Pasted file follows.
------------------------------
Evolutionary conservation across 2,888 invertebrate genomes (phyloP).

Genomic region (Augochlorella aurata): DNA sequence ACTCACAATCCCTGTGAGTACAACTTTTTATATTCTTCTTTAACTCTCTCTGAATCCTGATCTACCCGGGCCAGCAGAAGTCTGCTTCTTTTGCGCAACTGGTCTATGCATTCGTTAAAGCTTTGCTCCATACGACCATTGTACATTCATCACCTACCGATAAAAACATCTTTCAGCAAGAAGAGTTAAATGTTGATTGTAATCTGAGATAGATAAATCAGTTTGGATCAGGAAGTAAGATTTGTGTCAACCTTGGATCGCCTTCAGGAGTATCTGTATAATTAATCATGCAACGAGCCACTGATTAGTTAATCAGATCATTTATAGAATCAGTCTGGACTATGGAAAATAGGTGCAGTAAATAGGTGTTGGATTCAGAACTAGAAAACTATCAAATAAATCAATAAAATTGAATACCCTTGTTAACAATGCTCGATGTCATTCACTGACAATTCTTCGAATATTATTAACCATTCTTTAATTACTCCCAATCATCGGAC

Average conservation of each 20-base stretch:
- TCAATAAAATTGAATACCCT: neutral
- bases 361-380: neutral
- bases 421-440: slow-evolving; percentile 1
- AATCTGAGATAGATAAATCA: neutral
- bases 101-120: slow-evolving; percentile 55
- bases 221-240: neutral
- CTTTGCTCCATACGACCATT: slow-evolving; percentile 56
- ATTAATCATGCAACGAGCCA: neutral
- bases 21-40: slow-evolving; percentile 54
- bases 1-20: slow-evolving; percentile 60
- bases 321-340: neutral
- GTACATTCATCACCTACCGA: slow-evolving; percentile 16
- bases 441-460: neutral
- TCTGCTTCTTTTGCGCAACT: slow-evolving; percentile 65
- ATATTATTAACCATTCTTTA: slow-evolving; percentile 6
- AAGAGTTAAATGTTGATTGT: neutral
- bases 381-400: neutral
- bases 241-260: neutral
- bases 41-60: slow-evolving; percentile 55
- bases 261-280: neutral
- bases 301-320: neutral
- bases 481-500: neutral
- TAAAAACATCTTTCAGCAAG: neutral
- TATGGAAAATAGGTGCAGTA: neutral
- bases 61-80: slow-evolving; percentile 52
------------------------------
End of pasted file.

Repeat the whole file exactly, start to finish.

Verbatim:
Evolutionary conservation across 2,888 invertebrate genomes (phyloP).

Genomic region (Augochlorella aurata): DNA sequence ACTCACAATCCCTGTGAGTACAACTTTTTATATTCTTCTTTAACTCTCTCTGAATCCTGATCTACCCGGGCCAGCAGAAGTCTGCTTCTTTTGCGCAACTGGTCTATGCATTCGTTAAAGCTTTGCTCCATACGACCATTGTACATTCATCACCTACCGATAAAAACATCTTTCAGCAAGAAGAGTTAAATGTTGATTGTAATCTGAGATAGATAAATCAGTTTGGATCAGGAAGTAAGATTTGTGTCAACCTTGGATCGCCTTCAGGAGTATCTGTATAATTAATCATGCAACGAGCCACTGATTAGTTAATCAGATCATTTATAGAATCAGTCTGGACTATGGAAAATAGGTGCAGTAAATAGGTGTTGGATTCAGAACTAGAAAACTATCAAATAAATCAATAAAATTGAATACCCTTGTTAACAATGCTCGATGTCATTCACTGACAATTCTTCGAATATTATTAACCATTCTTTAATTACTCCCAATCATCGGAC

Average conservation of each 20-base stretch:
- TCAATAAAATTGAATACCCT: neutral
- bases 361-380: neutral
- bases 421-440: slow-evolving; percentile 1
- AATCTGAGATAGATAAATCA: neutral
- bases 101-120: slow-evolving; percentile 55
- bases 221-240: neutral
- CTTTGCTCCATACGACCATT: slow-evolving; percentile 56
- ATTAATCATGCAACGAGCCA: neutral
- bases 21-40: slow-evolving; percentile 54
- bases 1-20: slow-evolving; percentile 60
- bases 321-340: neutral
- GTACATTCATCACCTACCGA: slow-evolving; percentile 16
- bases 441-460: neutral
- TCTGCTTCTTTTGCGCAACT: slow-evolving; percentile 65
- ATATTATTAACCATTCTTTA: slow-evolving; percentile 6
- AAGAGTTAAATGTTGATTGT: neutral
- bases 381-400: neutral
- bases 241-260: neutral
- bases 41-60: slow-evolving; percentile 55
- bases 261-280: neutral
- bases 301-320: neutral
- bases 481-500: neutral
- TAAAAACATCTTTCAGCAAG: neutral
- TATGGAAAATAGGTGCAGTA: neutral
- bases 61-80: slow-evolving; percentile 52